By Tania Jain, MBBS, Memorial Sloan Kettering Cancer Center
Travelling across three time zones to the Clinical Research Training Course in Park City, Utah, on a 6 a.m. flight, I was relatively oblivious of what to expect. Two months ago, when I was accepted for the course, my mentor tweeted that it was a “Great training opportunity for next generation of BMT leaders.” Reflecting back on the experience, it certainly was that and much more.
Not many instances in life have made me feel that fun and learning could be combined, but this was one. Undoubtedly, credit goes to the course co-chairs, the entire faculty team along with the team of coordinators for making this an unforgettable experience. Drs. Margaret (Margy) MacMillan and Chris Bredeson made sure that the planned activities covered all aspects of learning from course lectures and statistical teaching to mentorship advice, life advice, character building, interacting with faculty, learning from their work and experiences, working individually as well as a group and many other things that I can’t put into words. Our formal and informal interactions with the faculty helped us realize the opportunities, rewards and challenges in the field, straight from the people who have seen it all — and the opportunities are infinite. For instance, one of my first conversations with Dr. Partow Kebriaei started from merits and pitfalls of a laboratory career. Somewhere in that discussion, we seamlessly transitioned to talking about how any time is the right time for a woman in medicine to have kids.
I’m not sure if I realized this in real time, but the course was designed as a unique character building experience. For people like me who were born shy, this was an espresso shot of confidence, only this lasts much longer. I personally have never felt more encouraged and confident to challenge and be challenged, and always in a friendly way. The amount of knowledge, passion, drive and experience that was accumulated in that one room at any given time was boundless. Each of the faculty and scholars were a powerhouse of knowledge, a think tank of scientific ideas and a repository of troubleshooting advice. A group that we now treasure as mentors and, more importantly, friends for life.
Although I was one of the juniors in the group, no one ever made me feel that way. At every step, the senior faculty were supportive, helpful and encouraging to move forward wherever possible. As much as I treasure being honored with the H. Jean Khoury Award for Scholarly Excellence — and want to keep it all for myself because it is very special to me — I have to admit that, in reality, it belongs to all of the scholars at the course. I never had the opportunity to meet Dr. Khoury in person but am cognizant of his work as a member of the hematological malignancies and transplantation fraternity. In fact, I had seen him at one of the working group committee meetings at the BMT Tandem Meetings (now known as the TCT Meetings) in February 2017, not knowing of his illness at that time. A few weeks later when I did learn about it, I was saddened as well as inspired. There is likely not a finite answer to how much he must have loved what he did, to be doing it until the very moment he could. When I reflect back on that moment, for me, it was a transformative realization about the importance of doing what you’re passionate about in life. Subconsciously, I know this was one of the driving forces that made me more assertive about doing a BMT fellowship after completing my hematology and oncology fellowship. Somewhere, knowingly or not, it was that final inspiration for me to go the extra mile and pursue something I was truly passionate about, despite some logistical challenges last year.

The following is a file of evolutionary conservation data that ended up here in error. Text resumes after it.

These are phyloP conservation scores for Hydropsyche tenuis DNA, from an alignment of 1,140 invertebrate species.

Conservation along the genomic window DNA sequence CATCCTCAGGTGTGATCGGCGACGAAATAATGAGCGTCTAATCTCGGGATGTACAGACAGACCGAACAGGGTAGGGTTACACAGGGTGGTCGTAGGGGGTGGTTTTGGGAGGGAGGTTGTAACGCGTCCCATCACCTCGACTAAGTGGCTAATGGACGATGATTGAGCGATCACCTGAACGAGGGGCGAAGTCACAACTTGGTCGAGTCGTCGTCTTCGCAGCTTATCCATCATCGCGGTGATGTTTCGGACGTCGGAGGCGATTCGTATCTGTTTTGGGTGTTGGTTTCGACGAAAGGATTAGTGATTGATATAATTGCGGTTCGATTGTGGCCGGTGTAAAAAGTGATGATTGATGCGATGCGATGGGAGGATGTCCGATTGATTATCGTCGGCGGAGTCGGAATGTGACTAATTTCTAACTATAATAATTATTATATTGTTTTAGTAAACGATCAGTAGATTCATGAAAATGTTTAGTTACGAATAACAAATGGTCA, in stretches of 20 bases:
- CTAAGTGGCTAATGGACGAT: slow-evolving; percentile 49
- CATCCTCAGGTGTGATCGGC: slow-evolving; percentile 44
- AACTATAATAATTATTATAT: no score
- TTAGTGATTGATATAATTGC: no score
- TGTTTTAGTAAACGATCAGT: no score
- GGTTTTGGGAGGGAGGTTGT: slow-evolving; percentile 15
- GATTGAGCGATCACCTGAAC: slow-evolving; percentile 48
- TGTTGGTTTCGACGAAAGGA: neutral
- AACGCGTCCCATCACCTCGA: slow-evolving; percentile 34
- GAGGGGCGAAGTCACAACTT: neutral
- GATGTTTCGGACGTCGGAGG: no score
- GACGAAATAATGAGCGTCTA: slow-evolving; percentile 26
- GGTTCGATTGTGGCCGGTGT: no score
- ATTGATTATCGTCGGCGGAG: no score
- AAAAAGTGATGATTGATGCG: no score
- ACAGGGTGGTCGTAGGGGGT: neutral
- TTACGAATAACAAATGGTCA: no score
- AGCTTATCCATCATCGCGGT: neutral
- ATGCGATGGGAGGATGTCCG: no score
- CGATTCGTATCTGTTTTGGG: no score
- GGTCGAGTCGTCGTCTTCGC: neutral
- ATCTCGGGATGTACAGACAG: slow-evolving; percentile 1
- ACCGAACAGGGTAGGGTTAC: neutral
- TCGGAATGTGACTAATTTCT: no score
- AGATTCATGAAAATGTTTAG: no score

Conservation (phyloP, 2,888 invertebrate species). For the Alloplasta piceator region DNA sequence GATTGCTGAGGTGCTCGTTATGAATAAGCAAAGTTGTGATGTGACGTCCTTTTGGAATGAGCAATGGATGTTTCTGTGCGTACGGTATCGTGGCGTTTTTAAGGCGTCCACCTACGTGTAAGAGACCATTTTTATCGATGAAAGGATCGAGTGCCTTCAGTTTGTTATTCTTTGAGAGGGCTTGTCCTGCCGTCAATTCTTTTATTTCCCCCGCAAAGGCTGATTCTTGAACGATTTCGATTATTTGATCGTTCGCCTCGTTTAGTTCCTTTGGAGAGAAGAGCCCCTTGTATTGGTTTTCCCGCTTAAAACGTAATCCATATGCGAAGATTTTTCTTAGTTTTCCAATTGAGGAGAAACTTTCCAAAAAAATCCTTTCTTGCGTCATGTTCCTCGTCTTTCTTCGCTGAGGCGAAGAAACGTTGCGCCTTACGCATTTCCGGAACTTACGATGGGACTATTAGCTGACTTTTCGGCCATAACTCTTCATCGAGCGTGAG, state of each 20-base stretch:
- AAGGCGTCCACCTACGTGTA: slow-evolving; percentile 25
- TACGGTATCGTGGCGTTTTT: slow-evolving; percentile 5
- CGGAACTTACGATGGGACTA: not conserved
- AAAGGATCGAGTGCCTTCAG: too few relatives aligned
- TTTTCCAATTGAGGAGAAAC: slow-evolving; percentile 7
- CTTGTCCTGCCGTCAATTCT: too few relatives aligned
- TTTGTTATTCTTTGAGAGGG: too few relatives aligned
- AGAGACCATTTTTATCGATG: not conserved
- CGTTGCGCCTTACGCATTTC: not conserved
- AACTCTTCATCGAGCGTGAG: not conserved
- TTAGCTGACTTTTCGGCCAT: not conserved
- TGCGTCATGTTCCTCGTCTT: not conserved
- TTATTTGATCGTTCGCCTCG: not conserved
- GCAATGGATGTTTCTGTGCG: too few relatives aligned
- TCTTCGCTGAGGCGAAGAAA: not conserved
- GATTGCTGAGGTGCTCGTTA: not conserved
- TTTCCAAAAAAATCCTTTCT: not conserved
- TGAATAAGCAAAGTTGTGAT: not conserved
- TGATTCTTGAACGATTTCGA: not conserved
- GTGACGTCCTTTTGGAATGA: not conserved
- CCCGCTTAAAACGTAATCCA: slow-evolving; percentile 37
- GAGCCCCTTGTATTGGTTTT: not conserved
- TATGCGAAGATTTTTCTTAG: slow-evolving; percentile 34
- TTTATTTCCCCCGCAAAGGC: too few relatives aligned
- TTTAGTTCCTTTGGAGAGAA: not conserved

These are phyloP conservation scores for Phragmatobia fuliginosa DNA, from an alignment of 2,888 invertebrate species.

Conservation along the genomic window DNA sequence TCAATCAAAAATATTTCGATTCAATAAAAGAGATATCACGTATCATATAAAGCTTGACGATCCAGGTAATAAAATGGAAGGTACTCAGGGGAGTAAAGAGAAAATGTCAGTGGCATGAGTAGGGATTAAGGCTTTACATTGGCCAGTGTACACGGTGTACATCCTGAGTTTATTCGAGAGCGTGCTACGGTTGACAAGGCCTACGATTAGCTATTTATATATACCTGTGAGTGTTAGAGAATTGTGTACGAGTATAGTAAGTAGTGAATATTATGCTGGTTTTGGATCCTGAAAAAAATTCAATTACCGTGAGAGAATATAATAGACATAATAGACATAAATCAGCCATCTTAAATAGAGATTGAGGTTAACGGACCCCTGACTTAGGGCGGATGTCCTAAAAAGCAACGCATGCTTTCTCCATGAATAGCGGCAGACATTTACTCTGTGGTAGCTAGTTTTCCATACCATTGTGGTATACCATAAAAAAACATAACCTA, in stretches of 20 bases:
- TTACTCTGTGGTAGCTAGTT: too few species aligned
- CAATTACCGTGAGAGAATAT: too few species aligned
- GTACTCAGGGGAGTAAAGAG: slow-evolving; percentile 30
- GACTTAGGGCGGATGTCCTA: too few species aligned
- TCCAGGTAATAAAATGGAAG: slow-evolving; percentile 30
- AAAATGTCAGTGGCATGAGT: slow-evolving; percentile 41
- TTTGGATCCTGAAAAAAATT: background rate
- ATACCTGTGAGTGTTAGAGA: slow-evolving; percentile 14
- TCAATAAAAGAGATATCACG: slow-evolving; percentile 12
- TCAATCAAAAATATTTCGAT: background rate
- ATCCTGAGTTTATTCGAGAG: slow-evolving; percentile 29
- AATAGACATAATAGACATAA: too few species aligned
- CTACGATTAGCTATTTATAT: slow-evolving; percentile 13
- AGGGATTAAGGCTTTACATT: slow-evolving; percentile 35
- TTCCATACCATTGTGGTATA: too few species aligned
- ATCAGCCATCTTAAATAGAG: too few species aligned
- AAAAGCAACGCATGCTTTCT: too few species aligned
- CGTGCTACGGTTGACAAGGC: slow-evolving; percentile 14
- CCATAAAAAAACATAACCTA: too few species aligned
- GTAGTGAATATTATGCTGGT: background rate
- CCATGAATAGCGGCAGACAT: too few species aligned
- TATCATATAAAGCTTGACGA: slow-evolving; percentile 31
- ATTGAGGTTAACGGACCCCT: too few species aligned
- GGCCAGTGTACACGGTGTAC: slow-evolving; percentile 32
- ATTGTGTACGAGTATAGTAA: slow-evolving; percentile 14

Stepping outside of the education sessions, the city is breathtakingly beautiful and so are the views from Dr. Dan Couriel’s “mansion” as we now call it. Get your swimsuits ready if you want to take a dip in this stunning water and a good pedicure if you want to compete with the faculty. The picture below signifies a lot more than the fact that nail art is not limited by gender — liberation, diversity, camaraderie and much more — and now it’s one of my most cherished pictures of all time.
This article would not be complete without acknowledging the work that happened behind the scenes. The time and effort Anna and Kirk from the ASBMT staff team put in is more than praiseworthy; counting heads making sure none of us were left behind on the hike or at the bowling alley or anywhere else, ensuring continuous and everlasting availability of food, and many more things that I know or, perhaps, don’t know about.
Dr. Tania Jain